Fees eat up child’s education fund
Scott Rickard has two young children and he hopes that one day they will to go to university. That’s why he set up a Registered Education Savings Plan.
“There was no question that starting a small payment regularly each month for each child was definitely the best thing for our children in the long run,” Rickard said.
By setting up the RESP he was eligible for grants from the federal government up to $7,200 per child and a one-time B.C. grant of $1,200.
But he was recently shocked to learn the RESP he set up 11 years ago for his son had made more money for the fund’s managers and advisors than it returned to his child. Fees had been eating into the investments.
Since its inception the investments had returned 3.19 per cent, while the annual management fees were 3.61 per cent. In the last five years it’s returned just 2.17 per cent, while paying out the higher management fee and in some years the fund has lost nearly six per cent.
“When I look at the numbers, each year, the people investing my children’s money have taken more of the returns than they’ve given back to my children for their investment,” Rickard stated.
His investment advisor had sold him a segregated fund or something that comes with an insurance element to guarantee a 15 per cent top- up on the contributions at the end of the term. However, if a payment is missed that top up goes away.
“That is one of the things that I think makes this a terrible product for people and really should not be promoted. Imagine you lose your job and are stressed out about trying to make your mortgage payment? Now you have to worry about not missing a payment on your child’s RESP,” Rickard added.
He says he can’t remember being told about the fees and says his advisor constantly focused on the extra 15 per cent top-up.
“It’s absolutely important and an obligation of an investment advisor to tell his or her client the fees that they will be paying on a product,” said Pam McDonald with the B.C. Securities Commission.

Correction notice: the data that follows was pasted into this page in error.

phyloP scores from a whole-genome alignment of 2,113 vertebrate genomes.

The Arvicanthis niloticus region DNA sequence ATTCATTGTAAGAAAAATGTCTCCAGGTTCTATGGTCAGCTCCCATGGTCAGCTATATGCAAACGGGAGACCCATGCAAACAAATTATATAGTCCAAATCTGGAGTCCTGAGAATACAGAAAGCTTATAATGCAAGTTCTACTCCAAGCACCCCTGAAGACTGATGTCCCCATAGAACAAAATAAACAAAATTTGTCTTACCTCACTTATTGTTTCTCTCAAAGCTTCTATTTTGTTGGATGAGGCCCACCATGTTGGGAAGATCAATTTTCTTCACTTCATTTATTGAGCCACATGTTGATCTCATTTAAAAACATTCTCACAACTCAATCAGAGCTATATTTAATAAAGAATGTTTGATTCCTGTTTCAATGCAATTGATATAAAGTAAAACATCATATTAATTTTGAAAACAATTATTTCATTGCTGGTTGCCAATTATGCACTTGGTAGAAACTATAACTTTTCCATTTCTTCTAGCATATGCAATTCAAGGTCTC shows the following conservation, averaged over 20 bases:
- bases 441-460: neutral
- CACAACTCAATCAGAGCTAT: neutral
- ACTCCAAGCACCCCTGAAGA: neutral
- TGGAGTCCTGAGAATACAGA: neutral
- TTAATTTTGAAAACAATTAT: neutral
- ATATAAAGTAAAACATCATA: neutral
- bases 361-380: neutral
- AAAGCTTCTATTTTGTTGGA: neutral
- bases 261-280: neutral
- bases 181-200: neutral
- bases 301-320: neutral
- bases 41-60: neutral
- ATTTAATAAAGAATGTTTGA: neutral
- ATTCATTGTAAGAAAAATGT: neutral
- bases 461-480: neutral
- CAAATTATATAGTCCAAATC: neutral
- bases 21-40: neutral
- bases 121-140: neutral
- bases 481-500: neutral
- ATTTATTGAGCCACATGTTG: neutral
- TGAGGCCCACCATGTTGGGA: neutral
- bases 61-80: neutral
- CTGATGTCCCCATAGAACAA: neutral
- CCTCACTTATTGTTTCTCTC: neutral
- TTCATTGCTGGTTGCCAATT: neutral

When you set up an investment plan you’re supposed to receive a fund fact sheet that outlines fees and commissions paid.
Rickard’s investment paid up front commissions of 5.44 per cent to the agent who sold the plan. If Rickard pulls out and transfers the fund into another investment, he has to pay surrender fees, taking more money out of the fund.
So what can you do to avoid such high fees? Remember an RESP is just a vehicle to hold an investment. You can set up a self-directed RESP and still receive the government grant money.
There are many investments with much lower fees, like Vanguard’s FTSE Canada All Cap Index, an exchange-trade index fund with a management expense ratio (MER) of just 0.06 per cent, or TD’s Canadian Index e-Series, with an MER of 0.33 per cent. Both funds have had five year returns over five per cent.
If you like mutual funds, which tend to have a higher MERs, look for no load mutual funds – meaning no commissions or sales charges.
Even a one per cent difference in fees can make a huge difference in your investment down the road. For example let’s say you’re paying 2.5 per cent in annual fees on $50,000 over 20 years with a return of 5 per cent, drop that by just one per cent and you’d put $17,558 back into your investment.
The B.C. Securities Commission has a useful fee calculator on investright.org for you to compare management fees.
Rickard says he’s has learned a lot about RESPs and would do things much differently. He recommends you ask a lot of questions and do your own research and not be swayed by an advisor who may be more interested in the commission than the long term return on your investment.